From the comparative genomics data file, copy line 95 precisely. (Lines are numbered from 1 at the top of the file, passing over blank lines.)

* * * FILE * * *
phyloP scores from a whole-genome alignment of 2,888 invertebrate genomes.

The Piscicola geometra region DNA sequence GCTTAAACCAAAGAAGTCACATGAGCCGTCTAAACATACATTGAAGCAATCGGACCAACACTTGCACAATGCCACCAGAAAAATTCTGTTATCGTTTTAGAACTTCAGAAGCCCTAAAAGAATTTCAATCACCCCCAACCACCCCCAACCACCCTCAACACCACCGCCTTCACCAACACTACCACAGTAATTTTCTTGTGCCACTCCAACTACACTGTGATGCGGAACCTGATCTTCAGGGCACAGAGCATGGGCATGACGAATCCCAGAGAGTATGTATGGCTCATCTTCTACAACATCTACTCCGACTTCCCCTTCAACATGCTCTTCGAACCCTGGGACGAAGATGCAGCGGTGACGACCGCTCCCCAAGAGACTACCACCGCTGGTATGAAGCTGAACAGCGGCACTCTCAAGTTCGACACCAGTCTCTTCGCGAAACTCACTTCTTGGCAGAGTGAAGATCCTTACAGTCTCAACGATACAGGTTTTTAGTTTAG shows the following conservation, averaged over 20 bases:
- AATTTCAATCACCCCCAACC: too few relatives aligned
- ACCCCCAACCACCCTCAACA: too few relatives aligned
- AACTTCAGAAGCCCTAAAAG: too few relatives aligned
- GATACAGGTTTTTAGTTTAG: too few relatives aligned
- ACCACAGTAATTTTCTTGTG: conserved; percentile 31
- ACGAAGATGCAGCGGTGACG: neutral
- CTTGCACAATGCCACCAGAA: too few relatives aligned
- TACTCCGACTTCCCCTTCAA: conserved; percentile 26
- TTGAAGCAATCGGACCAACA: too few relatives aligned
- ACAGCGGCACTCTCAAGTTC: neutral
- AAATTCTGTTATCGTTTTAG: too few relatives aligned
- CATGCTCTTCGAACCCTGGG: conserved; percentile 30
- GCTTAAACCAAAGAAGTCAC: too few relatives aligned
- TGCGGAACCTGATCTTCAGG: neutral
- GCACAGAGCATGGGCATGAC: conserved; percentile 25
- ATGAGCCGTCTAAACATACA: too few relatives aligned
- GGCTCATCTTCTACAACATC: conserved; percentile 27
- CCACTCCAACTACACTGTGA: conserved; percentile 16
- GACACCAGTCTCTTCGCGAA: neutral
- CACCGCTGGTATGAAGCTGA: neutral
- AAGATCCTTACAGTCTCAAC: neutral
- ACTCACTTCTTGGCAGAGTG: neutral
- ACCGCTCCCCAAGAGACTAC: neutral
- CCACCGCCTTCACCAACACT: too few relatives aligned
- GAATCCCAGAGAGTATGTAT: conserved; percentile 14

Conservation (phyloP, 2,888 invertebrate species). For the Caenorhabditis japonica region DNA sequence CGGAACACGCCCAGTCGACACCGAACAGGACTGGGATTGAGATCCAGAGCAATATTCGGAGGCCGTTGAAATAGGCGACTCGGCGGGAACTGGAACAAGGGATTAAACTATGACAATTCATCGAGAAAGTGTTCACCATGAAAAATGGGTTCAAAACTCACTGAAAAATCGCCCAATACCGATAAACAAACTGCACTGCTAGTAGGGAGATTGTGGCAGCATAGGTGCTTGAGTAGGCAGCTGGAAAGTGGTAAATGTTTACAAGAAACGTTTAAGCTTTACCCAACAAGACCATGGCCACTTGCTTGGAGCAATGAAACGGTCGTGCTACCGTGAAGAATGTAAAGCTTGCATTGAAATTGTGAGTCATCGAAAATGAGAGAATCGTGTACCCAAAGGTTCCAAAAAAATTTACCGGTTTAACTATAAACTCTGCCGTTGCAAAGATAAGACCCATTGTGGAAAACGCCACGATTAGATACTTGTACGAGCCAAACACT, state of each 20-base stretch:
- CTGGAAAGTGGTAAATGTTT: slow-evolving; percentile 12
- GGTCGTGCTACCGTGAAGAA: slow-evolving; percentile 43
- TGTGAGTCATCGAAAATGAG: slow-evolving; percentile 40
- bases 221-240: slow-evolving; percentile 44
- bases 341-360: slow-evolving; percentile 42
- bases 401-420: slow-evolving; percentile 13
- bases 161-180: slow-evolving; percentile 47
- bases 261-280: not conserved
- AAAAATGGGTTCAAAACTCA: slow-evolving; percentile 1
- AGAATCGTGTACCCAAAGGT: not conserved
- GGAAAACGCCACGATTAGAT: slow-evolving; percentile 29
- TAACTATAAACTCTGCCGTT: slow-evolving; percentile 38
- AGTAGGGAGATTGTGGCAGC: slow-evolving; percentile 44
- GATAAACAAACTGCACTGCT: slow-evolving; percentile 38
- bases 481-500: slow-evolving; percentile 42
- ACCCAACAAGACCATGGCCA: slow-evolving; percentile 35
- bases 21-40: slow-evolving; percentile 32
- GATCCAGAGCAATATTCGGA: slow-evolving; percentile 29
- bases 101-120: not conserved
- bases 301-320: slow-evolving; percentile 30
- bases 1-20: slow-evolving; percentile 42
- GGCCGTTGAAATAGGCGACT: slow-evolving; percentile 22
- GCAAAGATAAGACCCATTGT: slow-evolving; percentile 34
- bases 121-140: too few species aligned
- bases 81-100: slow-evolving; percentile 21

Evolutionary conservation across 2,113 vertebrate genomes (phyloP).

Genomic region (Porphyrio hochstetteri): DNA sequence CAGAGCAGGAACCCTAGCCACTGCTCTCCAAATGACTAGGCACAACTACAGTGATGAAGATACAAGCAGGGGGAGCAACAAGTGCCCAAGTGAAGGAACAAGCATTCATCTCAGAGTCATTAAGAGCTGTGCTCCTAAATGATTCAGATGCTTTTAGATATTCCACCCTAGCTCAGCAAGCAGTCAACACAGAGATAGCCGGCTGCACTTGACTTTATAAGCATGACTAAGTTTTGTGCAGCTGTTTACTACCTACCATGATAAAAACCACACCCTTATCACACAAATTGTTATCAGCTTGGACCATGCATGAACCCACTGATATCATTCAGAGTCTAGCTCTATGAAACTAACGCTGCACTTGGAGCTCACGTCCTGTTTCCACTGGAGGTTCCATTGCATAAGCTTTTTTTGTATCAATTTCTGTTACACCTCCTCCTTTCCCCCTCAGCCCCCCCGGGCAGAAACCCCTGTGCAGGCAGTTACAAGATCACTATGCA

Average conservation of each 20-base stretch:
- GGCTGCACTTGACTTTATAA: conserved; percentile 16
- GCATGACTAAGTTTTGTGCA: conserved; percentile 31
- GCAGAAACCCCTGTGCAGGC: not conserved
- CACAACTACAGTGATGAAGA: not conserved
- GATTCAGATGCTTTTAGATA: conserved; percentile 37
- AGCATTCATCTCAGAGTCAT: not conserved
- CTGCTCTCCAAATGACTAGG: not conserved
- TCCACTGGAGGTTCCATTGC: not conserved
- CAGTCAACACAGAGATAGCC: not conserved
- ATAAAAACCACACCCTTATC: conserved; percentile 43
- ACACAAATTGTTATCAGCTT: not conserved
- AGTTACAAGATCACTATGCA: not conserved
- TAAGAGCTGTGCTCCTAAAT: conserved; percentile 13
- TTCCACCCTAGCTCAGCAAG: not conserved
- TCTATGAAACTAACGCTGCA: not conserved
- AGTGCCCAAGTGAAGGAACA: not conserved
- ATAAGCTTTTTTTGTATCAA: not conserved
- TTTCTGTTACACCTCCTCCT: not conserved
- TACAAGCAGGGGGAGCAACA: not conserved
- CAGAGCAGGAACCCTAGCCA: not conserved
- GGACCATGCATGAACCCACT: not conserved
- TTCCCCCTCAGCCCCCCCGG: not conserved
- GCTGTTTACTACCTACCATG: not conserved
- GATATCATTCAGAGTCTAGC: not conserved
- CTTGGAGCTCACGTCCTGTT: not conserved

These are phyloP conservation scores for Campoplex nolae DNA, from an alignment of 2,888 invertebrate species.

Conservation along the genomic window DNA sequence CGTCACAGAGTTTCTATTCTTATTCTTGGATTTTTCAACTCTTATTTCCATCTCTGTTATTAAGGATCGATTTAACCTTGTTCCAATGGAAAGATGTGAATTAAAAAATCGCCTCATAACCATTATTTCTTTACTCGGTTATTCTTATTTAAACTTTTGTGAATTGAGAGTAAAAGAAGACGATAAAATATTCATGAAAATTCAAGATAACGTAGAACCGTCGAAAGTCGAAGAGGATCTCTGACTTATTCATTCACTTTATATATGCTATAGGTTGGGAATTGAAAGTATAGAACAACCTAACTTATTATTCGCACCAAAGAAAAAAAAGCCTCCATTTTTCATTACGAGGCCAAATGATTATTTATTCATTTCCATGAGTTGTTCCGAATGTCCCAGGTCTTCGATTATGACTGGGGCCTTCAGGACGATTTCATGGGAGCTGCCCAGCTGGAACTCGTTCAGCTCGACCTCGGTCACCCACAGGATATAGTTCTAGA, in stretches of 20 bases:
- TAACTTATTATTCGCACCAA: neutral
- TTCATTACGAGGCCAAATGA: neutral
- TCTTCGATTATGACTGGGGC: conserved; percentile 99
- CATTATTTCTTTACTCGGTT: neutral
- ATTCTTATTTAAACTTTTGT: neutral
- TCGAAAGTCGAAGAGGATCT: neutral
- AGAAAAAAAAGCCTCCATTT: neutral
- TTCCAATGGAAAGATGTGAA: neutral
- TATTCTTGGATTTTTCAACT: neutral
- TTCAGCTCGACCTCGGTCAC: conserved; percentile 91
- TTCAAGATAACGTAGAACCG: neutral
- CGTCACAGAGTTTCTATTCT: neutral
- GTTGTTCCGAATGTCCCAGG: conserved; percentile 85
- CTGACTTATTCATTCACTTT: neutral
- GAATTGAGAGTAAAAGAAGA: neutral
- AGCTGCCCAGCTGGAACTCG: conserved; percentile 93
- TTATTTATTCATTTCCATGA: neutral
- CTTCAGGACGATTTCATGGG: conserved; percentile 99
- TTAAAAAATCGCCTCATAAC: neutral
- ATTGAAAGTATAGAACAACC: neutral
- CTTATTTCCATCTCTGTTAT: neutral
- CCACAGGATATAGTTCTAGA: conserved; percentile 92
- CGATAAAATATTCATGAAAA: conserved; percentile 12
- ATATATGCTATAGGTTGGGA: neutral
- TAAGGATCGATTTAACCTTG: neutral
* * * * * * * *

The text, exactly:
- CGTCACAGAGTTTCTATTCT: neutral